‘Anita The Housewife’ takes on health care reform at Glenwood Springs rally
Post Independent staff
GLENWOOD SPRINGS – A local activist, working unofficially with Garfield County Democrats, is holding a rally and vigil in support of health-care reform at 7 p.m. tonight at Axtell Park (Behind the Glenwood Springs Chamber building at 11th and Grand).
“I think many of us are feeling … fractured, and seeing our country gravitating toward a lot of negativity,” said rally organizer Anita Sherman Hughes, a self-described “stay-at-home mom” who has been researching the health-care reform debate while raising two young girls.
“We had Joe The Plumber,” she said with a laugh, referring to a Pennsylvania man made famous last year when mentioned as a troubled, average American voter by Republican presidential candidate John McCain.
“Well, I’m Anita The Housewife,” declared Hughes.
Hughes was among those who spoke at an earlier health-care reform rally, in late July at Axtell Park, which was organized as one of six rallies around the state by the national “Change That Works Campaign” in its efforts to promote President Barack Obama’s political agenda.
Obama and his supporters, along with members of congress, have faced considerable opposition at “town hall meetings” around the country, from those opposed to plans to put together a national health-care coverage system.
But where the opposition forces attracted most of the media attention initially, as senators and representatives met with constituents during the August recess, recent stories have featured supporters as well as detractors.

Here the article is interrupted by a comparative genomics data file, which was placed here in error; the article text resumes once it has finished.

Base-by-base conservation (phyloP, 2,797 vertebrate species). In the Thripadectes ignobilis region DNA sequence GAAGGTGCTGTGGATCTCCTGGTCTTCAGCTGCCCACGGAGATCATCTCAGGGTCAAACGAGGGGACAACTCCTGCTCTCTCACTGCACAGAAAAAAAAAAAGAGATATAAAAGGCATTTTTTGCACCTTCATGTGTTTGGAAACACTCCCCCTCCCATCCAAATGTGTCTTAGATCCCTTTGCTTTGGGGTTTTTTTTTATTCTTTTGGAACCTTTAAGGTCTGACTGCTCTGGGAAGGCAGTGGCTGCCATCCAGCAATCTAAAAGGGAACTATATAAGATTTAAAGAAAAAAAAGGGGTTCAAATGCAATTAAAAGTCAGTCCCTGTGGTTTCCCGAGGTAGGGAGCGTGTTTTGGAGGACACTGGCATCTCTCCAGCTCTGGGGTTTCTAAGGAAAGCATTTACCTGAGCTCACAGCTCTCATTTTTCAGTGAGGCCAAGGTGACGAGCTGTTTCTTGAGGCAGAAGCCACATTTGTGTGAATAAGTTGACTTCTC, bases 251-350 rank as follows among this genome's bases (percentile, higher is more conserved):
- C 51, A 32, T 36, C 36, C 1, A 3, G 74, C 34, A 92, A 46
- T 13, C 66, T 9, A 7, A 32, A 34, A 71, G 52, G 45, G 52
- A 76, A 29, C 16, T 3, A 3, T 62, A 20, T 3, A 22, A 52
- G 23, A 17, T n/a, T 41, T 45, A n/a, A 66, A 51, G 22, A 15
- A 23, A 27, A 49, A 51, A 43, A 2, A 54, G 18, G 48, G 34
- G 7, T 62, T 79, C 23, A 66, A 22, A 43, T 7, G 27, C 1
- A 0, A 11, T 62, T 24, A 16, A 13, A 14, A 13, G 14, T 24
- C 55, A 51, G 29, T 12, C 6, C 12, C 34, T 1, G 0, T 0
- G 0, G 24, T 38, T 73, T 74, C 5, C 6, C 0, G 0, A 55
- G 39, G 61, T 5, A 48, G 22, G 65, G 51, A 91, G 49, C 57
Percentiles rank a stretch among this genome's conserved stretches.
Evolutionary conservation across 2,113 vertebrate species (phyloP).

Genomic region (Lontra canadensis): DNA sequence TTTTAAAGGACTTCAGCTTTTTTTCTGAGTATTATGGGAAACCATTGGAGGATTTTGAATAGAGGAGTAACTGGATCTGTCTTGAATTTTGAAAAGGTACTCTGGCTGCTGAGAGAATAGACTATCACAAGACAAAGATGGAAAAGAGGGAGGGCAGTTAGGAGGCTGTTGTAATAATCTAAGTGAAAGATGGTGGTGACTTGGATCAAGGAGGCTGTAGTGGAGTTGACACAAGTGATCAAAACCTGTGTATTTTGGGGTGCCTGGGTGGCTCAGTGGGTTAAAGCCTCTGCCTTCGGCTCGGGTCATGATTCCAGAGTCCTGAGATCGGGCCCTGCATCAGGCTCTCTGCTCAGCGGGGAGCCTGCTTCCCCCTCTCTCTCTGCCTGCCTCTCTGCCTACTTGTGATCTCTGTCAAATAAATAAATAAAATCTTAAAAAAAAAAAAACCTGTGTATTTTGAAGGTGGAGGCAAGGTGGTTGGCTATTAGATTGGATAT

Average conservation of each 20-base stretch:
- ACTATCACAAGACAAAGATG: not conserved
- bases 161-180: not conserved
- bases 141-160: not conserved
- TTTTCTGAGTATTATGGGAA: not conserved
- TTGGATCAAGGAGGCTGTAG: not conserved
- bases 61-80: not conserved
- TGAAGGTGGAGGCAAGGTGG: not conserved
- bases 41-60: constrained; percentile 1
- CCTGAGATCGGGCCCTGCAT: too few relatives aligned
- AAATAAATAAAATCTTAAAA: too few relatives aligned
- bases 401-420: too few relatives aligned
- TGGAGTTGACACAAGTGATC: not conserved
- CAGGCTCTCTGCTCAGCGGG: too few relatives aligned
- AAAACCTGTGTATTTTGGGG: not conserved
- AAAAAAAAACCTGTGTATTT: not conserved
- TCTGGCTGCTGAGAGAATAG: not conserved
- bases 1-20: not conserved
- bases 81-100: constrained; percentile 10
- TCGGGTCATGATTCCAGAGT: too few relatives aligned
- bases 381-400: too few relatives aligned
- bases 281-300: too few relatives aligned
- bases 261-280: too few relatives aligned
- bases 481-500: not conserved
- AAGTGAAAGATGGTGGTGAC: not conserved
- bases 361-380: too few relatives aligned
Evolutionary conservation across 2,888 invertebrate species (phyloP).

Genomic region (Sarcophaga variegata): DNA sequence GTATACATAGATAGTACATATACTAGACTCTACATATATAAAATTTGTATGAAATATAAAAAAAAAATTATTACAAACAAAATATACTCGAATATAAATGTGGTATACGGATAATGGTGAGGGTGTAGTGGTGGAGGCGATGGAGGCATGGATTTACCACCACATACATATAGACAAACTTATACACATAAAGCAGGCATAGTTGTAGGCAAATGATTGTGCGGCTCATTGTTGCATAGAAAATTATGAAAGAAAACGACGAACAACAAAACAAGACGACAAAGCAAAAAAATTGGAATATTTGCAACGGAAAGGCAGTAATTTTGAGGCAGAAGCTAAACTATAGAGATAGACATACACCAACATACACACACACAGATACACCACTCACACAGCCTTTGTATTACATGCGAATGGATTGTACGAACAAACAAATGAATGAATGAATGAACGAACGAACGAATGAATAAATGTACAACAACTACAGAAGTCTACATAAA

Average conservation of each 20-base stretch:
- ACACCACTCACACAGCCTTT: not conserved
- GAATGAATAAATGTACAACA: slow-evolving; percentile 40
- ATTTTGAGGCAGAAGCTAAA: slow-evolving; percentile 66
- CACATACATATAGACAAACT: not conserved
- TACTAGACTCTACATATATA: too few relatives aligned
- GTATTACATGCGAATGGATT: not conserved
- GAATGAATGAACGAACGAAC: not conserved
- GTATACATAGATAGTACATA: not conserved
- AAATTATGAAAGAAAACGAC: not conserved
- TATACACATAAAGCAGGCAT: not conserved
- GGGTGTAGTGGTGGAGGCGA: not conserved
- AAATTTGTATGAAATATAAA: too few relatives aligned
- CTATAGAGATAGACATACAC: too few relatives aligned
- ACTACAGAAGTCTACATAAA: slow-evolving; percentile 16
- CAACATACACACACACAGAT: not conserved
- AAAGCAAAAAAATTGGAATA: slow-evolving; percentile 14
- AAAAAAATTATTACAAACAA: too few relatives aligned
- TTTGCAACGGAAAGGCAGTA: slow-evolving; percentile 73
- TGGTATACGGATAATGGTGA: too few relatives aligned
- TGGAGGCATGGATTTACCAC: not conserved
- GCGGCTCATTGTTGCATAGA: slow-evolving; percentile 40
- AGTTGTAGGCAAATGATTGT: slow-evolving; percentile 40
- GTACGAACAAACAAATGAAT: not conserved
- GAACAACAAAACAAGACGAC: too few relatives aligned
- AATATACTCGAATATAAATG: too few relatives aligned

“We are focusing on health-care reform NOW,” Hughes said with emphasis, maintaining that nationally as many as 300 million citizens are believed to support significant modifications to the nation’s health care system.
A former activist in the League of Women Voters and other organizations, Hughes said she believes that most voters are emphatically in favor of health-care reform, and in favor of what is known as the “public option,” or government-controlled health insurance that would compete with private insurance plans.
Unhappy over what she termed a misplaced media emphasis on recent anti-reform protests in towns around the U.S., she said she is not expecting a counter-demonstration at tonight’s rally, although she added that she had received some hostile e-mails due to her advocacy for reform.
“I haven’t had any personal threats,” Hughes said, but she is planning to notify the Glenwood Springs Police Department of her plans for the rally.
Hughes said the rally will feature personal stories about health-care issues, as well a talks about perceived “facts versus fiction” in the national health-care debate.
For example, she said, it is estimated that, on a national level, 23 percent of each dollar in government tax revenues goes to subsidize the pharmaceutical and insurance industries.
For her family of four, she said, that tax bill, added to premiums for employer health plans, meant that “our family paid $22,000 before we even saw a doctor” in 2008.
“We already have a nationalized health care system,” she maintained, but the beneficiaries are the insurance and drug companies. “This is a system that needs to be reformed.”
Other such rallies have been taking place around the country as members of Congress return to Washington, D.C. at the end of the August recess.
Michael Huttner, founder of the ProgressNow political advocacy organization and author of “50 Ways You Can Help Obama Change America,” said that recent rallies around the country have drawn thousands of people eager to let their representatives know their feelings.
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